I've always loved Greek mythology; I grew up with them being lodged into my subconscious. Here I've designed some Greek monsters as they might appear in a story telling app based game aimed at getting kids to think about the oral tradition, and how it relates to traditional story-telling in myths and folklore. What is it about these old epics that have stood the test of time, and transcended European culture?
A cute character design cartoon of the gorgon Medusa.
Medusa! Probably one of the most famous gorgons in the common vernacular. Probably more well known than the name of her species.
I wanted to make her skin a kind of greyish green- a bit like a rock. Her hair is squiggly snakes, and her smile is big a pointy toothy. 
There's not a lot more to say about Medusa, other than I endlessly debated her eye size/ style. I almost wanted to make her pupils split, like a snake's, but I thought that she looked friendlier this way.
A cynical looking character design of the Greek myth monster the Minotaur
The Minotaur is another fairly ubiquitous Greek Monster.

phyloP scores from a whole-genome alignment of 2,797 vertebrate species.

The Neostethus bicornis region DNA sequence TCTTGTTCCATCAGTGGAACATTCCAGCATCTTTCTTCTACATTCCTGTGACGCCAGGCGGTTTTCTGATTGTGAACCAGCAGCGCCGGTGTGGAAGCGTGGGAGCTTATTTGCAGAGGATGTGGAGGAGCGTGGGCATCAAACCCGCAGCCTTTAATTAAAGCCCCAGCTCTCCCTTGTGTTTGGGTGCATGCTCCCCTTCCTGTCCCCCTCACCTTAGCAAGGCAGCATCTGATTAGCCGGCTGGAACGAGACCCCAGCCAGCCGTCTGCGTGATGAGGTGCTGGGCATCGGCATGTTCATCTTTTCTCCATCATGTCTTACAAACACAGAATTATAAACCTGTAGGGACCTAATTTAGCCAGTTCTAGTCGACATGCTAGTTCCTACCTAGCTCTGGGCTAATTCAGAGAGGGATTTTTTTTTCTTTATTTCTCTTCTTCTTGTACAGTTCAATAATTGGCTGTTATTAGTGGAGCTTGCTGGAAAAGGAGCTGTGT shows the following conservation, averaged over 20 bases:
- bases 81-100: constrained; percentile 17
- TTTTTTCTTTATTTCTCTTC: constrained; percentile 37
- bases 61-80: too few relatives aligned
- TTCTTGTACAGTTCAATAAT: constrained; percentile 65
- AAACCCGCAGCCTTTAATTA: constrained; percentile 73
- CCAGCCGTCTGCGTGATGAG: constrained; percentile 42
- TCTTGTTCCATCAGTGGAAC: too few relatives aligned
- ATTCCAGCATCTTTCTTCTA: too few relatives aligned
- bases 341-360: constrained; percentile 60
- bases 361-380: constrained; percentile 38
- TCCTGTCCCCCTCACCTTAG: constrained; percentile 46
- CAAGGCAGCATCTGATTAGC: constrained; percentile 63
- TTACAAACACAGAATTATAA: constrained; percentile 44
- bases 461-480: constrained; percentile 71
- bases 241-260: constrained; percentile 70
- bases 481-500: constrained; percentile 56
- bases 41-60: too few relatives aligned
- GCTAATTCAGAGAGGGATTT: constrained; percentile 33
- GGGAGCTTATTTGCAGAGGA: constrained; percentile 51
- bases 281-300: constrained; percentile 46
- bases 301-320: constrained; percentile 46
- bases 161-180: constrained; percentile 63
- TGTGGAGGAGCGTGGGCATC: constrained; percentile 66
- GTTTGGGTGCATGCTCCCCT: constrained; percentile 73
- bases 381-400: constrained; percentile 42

A bit of man, a bit of bull (fairly standard really). I guess having humanoid monsters makes them a bit more uncanny- it makes you wonder what they're thinking- whether they can be reasoned with, or if you might actually be the monster for slaying them.
The Minotaur, like a good number of us, was the victim of the poor beast's parentage. Fancy being the son of a sacrificial bull and an adulterous goddess of witchcraft. It must have been rough.
Anyway, there have been numerous renditions of the minotaur. Mine-o-taur (I hate myself for that) has been doodled by hand on paper, and rendered in Adobe Illustrator as a vector image.
A vector illustration character design of a cyclops. This cyclops has blue skin and ginger hair, including a beard and a tuft around his horn. He also has eyelashes.
The cyclops. I haven't actually seen a ginger cyclops before, but it's completely plausible. 
Aside from the cyclops being a fairly mythical creature, there were apparently actually quite a few redheads in Ancient Greece. Ginger hair was associated with admirable traits such as honour and courage (according to my Google search, and a site called "ginger parrot", which I assume is a ginger supremacy website). Perceptions of people vary around the world; I'm sure that in most people's eyes, being ginger and burning in the sunlight runs pretty antithetical to a toasty mediterranean climate prior to the invention of sunscreen. Yet, despite this, gingers still survived and thrived. So there you go- I'm feeding the Google spiders, and praising redheads in one go. The truth is actually that I wanted to make my cyclop's skin blue, and orange contrasts quite well with blue.
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